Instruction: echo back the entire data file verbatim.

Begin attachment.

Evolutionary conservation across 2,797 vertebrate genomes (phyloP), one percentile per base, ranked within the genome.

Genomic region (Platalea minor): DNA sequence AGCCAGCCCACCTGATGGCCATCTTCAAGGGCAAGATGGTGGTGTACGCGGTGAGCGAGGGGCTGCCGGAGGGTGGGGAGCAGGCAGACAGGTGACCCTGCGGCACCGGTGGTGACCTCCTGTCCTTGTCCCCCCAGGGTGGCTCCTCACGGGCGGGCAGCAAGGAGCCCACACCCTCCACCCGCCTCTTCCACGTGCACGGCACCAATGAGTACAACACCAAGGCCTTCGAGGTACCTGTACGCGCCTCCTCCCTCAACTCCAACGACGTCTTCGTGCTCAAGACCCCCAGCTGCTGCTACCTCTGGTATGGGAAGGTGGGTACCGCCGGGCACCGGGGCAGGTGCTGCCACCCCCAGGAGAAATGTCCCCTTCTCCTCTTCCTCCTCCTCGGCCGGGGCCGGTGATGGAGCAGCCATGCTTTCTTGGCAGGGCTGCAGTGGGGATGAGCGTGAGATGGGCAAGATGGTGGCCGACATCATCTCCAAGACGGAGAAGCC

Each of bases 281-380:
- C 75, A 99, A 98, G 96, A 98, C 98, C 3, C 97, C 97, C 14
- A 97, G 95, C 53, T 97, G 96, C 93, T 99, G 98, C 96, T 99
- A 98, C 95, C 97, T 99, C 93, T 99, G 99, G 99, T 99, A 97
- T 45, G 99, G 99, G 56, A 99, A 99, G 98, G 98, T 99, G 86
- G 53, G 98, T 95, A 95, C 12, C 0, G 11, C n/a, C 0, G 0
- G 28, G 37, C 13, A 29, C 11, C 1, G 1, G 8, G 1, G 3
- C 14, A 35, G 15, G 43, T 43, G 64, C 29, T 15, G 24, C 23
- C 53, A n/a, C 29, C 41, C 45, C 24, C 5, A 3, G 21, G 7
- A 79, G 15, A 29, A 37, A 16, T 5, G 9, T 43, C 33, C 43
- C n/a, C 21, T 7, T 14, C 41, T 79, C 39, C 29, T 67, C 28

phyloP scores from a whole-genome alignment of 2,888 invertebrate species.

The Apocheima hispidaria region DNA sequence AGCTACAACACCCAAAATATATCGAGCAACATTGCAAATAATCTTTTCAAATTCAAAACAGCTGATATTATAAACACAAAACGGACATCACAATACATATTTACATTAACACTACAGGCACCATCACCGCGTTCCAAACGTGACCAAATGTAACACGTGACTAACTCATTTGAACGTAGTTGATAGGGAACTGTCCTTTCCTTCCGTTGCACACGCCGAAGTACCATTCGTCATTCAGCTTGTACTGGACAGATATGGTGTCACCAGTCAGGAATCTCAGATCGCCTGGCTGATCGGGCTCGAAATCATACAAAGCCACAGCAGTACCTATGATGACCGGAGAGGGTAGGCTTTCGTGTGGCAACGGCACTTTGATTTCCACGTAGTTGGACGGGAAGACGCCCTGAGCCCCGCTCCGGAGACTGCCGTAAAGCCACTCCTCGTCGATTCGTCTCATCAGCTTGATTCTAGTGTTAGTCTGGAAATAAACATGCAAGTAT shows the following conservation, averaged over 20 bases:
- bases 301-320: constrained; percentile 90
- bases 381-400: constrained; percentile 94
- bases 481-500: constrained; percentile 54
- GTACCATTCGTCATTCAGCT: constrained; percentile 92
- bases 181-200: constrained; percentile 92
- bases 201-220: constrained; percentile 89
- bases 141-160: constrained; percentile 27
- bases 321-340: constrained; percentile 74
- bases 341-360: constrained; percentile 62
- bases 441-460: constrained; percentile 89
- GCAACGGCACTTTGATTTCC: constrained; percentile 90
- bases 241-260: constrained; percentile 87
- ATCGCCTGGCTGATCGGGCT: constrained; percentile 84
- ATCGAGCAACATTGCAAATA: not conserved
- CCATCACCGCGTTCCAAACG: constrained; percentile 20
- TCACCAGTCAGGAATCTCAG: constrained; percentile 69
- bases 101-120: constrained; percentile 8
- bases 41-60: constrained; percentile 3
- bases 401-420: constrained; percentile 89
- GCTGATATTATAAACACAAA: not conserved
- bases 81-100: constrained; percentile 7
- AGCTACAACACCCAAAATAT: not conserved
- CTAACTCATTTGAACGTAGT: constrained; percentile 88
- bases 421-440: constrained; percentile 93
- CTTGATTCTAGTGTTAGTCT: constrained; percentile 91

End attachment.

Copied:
Evolutionary conservation across 2,797 vertebrate genomes (phyloP), one percentile per base, ranked within the genome.

Genomic region (Platalea minor): DNA sequence AGCCAGCCCACCTGATGGCCATCTTCAAGGGCAAGATGGTGGTGTACGCGGTGAGCGAGGGGCTGCCGGAGGGTGGGGAGCAGGCAGACAGGTGACCCTGCGGCACCGGTGGTGACCTCCTGTCCTTGTCCCCCCAGGGTGGCTCCTCACGGGCGGGCAGCAAGGAGCCCACACCCTCCACCCGCCTCTTCCACGTGCACGGCACCAATGAGTACAACACCAAGGCCTTCGAGGTACCTGTACGCGCCTCCTCCCTCAACTCCAACGACGTCTTCGTGCTCAAGACCCCCAGCTGCTGCTACCTCTGGTATGGGAAGGTGGGTACCGCCGGGCACCGGGGCAGGTGCTGCCACCCCCAGGAGAAATGTCCCCTTCTCCTCTTCCTCCTCCTCGGCCGGGGCCGGTGATGGAGCAGCCATGCTTTCTTGGCAGGGCTGCAGTGGGGATGAGCGTGAGATGGGCAAGATGGTGGCCGACATCATCTCCAAGACGGAGAAGCC

Each of bases 281-380:
- C 75, A 99, A 98, G 96, A 98, C 98, C 3, C 97, C 97, C 14
- A 97, G 95, C 53, T 97, G 96, C 93, T 99, G 98, C 96, T 99
- A 98, C 95, C 97, T 99, C 93, T 99, G 99, G 99, T 99, A 97
- T 45, G 99, G 99, G 56, A 99, A 99, G 98, G 98, T 99, G 86
- G 53, G 98, T 95, A 95, C 12, C 0, G 11, C n/a, C 0, G 0
- G 28, G 37, C 13, A 29, C 11, C 1, G 1, G 8, G 1, G 3
- C 14, A 35, G 15, G 43, T 43, G 64, C 29, T 15, G 24, C 23
- C 53, A n/a, C 29, C 41, C 45, C 24, C 5, A 3, G 21, G 7
- A 79, G 15, A 29, A 37, A 16, T 5, G 9, T 43, C 33, C 43
- C n/a, C 21, T 7, T 14, C 41, T 79, C 39, C 29, T 67, C 28

phyloP scores from a whole-genome alignment of 2,888 invertebrate species.

The Apocheima hispidaria region DNA sequence AGCTACAACACCCAAAATATATCGAGCAACATTGCAAATAATCTTTTCAAATTCAAAACAGCTGATATTATAAACACAAAACGGACATCACAATACATATTTACATTAACACTACAGGCACCATCACCGCGTTCCAAACGTGACCAAATGTAACACGTGACTAACTCATTTGAACGTAGTTGATAGGGAACTGTCCTTTCCTTCCGTTGCACACGCCGAAGTACCATTCGTCATTCAGCTTGTACTGGACAGATATGGTGTCACCAGTCAGGAATCTCAGATCGCCTGGCTGATCGGGCTCGAAATCATACAAAGCCACAGCAGTACCTATGATGACCGGAGAGGGTAGGCTTTCGTGTGGCAACGGCACTTTGATTTCCACGTAGTTGGACGGGAAGACGCCCTGAGCCCCGCTCCGGAGACTGCCGTAAAGCCACTCCTCGTCGATTCGTCTCATCAGCTTGATTCTAGTGTTAGTCTGGAAATAAACATGCAAGTAT shows the following conservation, averaged over 20 bases:
- bases 301-320: constrained; percentile 90
- bases 381-400: constrained; percentile 94
- bases 481-500: constrained; percentile 54
- GTACCATTCGTCATTCAGCT: constrained; percentile 92
- bases 181-200: constrained; percentile 92
- bases 201-220: constrained; percentile 89
- bases 141-160: constrained; percentile 27
- bases 321-340: constrained; percentile 74
- bases 341-360: constrained; percentile 62
- bases 441-460: constrained; percentile 89
- GCAACGGCACTTTGATTTCC: constrained; percentile 90
- bases 241-260: constrained; percentile 87
- ATCGCCTGGCTGATCGGGCT: constrained; percentile 84
- ATCGAGCAACATTGCAAATA: not conserved
- CCATCACCGCGTTCCAAACG: constrained; percentile 20
- TCACCAGTCAGGAATCTCAG: constrained; percentile 69
- bases 101-120: constrained; percentile 8
- bases 41-60: constrained; percentile 3
- bases 401-420: constrained; percentile 89
- GCTGATATTATAAACACAAA: not conserved
- bases 81-100: constrained; percentile 7
- AGCTACAACACCCAAAATAT: not conserved
- CTAACTCATTTGAACGTAGT: constrained; percentile 88
- bases 421-440: constrained; percentile 93
- CTTGATTCTAGTGTTAGTCT: constrained; percentile 91